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FAO Regional Office for Europe and Central Asia

Conservation agriculture reducing soil degradation, boosting yields

Conventional soil tilling and other practices have led to loss of soil fertility and lower crop yields in many parts of Central Asia. In a region where agriculture is an important part of the economy and contributes significantly to food security, action to reverse this trend must be a priority.

Since 2011, FAO has been introducing elements of “Conservation Agriculture” – a set of practices and techniques designed to conserve soil structure and fertility – in Azerbaijan, Kazakhstan and Uzbekistan. These practices include growing crops on raised beds, zero tillage, diversification of cropping systems, retaining crop residue and other techniques. The work is part of a multi-country project under the FAO-Turkey Partnership Programme.

This week FAO published a set of guidelines based on the findings of this field work: Practice of conservation agriculture in Azerbaijan, Kazakhstan and Uzbekistan.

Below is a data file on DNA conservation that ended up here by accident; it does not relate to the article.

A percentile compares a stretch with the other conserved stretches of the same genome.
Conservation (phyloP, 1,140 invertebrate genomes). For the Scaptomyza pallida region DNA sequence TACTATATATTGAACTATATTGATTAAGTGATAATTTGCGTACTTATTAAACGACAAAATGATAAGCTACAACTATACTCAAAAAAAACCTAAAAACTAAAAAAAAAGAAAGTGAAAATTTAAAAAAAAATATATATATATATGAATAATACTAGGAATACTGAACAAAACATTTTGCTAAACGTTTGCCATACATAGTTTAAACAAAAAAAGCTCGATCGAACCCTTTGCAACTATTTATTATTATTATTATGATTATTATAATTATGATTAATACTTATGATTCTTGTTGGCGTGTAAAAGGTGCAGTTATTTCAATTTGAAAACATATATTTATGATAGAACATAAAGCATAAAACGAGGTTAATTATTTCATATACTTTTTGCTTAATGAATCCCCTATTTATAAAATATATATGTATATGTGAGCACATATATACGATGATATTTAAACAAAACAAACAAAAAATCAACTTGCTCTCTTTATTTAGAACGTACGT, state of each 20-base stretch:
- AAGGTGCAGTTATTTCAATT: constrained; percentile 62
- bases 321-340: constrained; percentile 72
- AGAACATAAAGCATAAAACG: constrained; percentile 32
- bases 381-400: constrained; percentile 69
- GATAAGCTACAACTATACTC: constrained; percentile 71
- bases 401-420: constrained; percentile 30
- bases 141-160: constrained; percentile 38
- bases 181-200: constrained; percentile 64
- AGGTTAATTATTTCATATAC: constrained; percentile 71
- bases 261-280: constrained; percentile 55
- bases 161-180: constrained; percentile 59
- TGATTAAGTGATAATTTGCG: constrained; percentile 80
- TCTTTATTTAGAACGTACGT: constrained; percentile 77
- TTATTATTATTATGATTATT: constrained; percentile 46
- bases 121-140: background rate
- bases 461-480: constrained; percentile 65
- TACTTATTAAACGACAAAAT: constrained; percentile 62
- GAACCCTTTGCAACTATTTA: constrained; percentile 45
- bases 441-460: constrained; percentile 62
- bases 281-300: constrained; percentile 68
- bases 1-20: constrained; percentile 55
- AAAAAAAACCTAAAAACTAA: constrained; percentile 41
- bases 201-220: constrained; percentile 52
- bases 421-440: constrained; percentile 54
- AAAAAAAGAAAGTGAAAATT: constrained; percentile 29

The new book – available in English and Russian – presents possible ways of adopting Conservation Agriculture that are specific to Azerbaijan, Kazakhstan and Uzbekistan. It includes methods such as permanent raised-bed planting and zero-tillage technologies, control and eradication of weeds, crop rotation, and laser-assisted land levelling.

The book targets agricultural scientists and specialists, trainers, extension experts and interested farmers who are instrumental in promoting Conservation Agriculture in the region.

Field-level work and the publication itself were financed by the FAO-Turkey Partnership Programme and implemented by FAO in cooperation with the International Centre for Agricultural Research in the Dry Areas (ICARDA).

9 June 2016, Budapest, Hungary

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